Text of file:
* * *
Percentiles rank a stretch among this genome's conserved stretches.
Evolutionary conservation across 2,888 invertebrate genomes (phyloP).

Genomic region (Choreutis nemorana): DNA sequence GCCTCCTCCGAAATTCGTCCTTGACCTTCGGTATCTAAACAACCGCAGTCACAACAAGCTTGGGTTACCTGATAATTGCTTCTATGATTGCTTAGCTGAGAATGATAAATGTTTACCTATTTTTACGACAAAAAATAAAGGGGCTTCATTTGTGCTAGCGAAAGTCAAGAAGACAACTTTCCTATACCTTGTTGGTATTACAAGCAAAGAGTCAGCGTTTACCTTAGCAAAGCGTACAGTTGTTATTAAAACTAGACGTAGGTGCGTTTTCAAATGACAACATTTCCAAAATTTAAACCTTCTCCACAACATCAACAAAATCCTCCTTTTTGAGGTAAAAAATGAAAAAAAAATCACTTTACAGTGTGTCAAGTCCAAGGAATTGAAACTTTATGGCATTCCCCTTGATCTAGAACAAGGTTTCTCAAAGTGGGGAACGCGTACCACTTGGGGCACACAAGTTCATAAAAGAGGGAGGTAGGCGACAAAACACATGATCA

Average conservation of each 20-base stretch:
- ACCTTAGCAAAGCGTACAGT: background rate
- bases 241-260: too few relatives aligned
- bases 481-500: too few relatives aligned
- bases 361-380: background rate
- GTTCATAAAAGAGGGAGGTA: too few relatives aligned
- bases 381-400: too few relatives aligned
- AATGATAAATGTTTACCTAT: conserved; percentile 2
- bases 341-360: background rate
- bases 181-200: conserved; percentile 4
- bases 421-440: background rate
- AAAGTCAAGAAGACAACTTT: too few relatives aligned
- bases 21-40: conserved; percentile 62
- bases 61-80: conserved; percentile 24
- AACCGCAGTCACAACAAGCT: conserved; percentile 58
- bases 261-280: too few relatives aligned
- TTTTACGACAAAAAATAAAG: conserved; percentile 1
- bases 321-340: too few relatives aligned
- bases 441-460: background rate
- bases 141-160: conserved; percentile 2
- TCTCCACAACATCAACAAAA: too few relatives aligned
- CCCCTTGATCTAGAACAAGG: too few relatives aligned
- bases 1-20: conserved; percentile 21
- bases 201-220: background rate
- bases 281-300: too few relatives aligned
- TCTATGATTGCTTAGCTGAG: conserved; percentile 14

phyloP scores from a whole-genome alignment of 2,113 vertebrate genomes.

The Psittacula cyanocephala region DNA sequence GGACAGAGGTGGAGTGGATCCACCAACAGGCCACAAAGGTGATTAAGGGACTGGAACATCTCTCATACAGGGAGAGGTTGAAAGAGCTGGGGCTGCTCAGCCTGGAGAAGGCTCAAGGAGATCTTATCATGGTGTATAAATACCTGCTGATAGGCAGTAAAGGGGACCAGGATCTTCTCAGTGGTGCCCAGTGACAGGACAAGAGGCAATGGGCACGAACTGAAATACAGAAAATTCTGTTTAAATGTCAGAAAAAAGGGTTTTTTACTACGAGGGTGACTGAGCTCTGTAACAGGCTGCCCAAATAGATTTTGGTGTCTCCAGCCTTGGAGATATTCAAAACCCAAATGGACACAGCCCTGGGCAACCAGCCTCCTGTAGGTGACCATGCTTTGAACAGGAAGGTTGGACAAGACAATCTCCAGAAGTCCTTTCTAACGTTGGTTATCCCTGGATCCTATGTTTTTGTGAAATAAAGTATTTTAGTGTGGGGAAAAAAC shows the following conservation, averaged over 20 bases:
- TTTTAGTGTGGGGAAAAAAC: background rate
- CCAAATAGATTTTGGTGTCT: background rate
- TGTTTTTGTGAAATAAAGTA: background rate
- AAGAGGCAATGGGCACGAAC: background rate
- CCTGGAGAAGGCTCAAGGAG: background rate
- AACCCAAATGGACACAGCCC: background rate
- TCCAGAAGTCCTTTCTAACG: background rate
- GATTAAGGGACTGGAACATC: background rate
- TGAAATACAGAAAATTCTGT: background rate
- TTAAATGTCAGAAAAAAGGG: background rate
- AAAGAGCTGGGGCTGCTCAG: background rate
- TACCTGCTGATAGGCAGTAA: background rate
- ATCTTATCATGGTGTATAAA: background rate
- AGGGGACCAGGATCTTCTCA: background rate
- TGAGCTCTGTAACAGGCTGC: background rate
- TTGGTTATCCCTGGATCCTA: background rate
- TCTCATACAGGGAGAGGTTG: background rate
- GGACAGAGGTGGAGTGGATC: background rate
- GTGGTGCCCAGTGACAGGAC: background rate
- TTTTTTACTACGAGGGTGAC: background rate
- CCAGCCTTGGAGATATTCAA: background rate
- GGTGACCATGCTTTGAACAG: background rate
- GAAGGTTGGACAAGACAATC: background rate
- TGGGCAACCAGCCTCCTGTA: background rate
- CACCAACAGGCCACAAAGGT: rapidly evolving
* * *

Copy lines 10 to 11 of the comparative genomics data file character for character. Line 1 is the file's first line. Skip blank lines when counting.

- bases 381-400: too few relatives aligned
- AATGATAAATGTTTACCTAT: conserved; percentile 2